- Geographic location
- Purchasing power
- Situation Analysis
You can only know where you’re going if you know where you’ve been. Therefore, perform a thorough assessment of the current state of the company, the competition, and the overall marketing plan. Leave no stone unturned. A better understanding of your current situation will lead to better decision-making, and eventually, better results.
- Pricing & Positioning Strategy.
Ensure your pricing and positioning provides real value to your target audience. Forcing products upon your target customers that they deem to be overpriced is a losing proposition, especially when price comparing is SO easy these days.
- Distribution & Fulfilment Plan
Even if you’re starting small, you should have a clear understanding of the distribution and order fulfillment requirements that will evolve as you grow. Whether you are packing and shipping yourself, overseeing a small team, or leveraging a third-party fulfillment shop, you need to know whether your fulfillment processes can meet the demand of your upcoming marketing push.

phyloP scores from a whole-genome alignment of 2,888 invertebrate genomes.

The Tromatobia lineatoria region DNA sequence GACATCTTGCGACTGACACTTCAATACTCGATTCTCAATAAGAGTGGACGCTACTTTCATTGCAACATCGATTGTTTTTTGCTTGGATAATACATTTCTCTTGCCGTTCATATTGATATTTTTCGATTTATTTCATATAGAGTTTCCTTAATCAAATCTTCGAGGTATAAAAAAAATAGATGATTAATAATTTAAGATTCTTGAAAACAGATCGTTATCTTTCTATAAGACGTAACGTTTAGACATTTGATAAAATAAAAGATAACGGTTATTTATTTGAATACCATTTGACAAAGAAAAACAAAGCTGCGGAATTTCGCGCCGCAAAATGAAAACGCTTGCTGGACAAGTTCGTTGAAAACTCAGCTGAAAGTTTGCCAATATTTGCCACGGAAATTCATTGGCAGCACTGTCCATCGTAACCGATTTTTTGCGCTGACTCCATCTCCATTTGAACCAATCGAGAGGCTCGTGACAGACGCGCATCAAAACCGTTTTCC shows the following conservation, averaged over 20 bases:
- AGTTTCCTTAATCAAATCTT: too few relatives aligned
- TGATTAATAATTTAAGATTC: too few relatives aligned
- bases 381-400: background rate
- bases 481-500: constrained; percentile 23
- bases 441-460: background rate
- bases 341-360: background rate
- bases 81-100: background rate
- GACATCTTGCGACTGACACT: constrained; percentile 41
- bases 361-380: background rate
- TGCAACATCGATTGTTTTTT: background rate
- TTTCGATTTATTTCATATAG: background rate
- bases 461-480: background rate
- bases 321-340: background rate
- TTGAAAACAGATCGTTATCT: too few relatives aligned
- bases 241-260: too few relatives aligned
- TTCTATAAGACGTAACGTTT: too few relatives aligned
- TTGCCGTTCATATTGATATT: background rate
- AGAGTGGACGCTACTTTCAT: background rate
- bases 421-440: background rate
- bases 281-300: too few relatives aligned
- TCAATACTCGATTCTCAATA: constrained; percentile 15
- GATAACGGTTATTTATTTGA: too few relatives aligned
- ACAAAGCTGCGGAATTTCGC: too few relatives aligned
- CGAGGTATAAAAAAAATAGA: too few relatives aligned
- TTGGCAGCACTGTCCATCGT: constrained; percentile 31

Executing an Ecommerce Marketing Plan
If you’re a small business, this is when you start laying the groundwork for future growth, and if you’re more established, this is how you expedite your growth trajectory.
- Determine Your Sales & Lead Generation Strategy
This is where you get creative. And unfortunately, this is where the one-size-fits-all answers stop. The number of ways in which you can market your business is seemingly endless.
At the top of the funnel, you’ll see the brand awareness-building strategies that don’t often produce immediate conversions — like posting organic social content or programmatic display ads. And at the bottom, you’ll see Google search network advertisements, Instagram retargeting ads, and direct email communication.
It is important to consider the primary purpose of every campaign strategy you employ and where it fits in your funnel.
- Start With Conversions
Within your lead generation and sales funnel strategy, there were certain bottom-of-the-funnel strategies designed to get customers over the finish line. We strongly recommend rolling out those campaigns first to generate sales and positive momentum.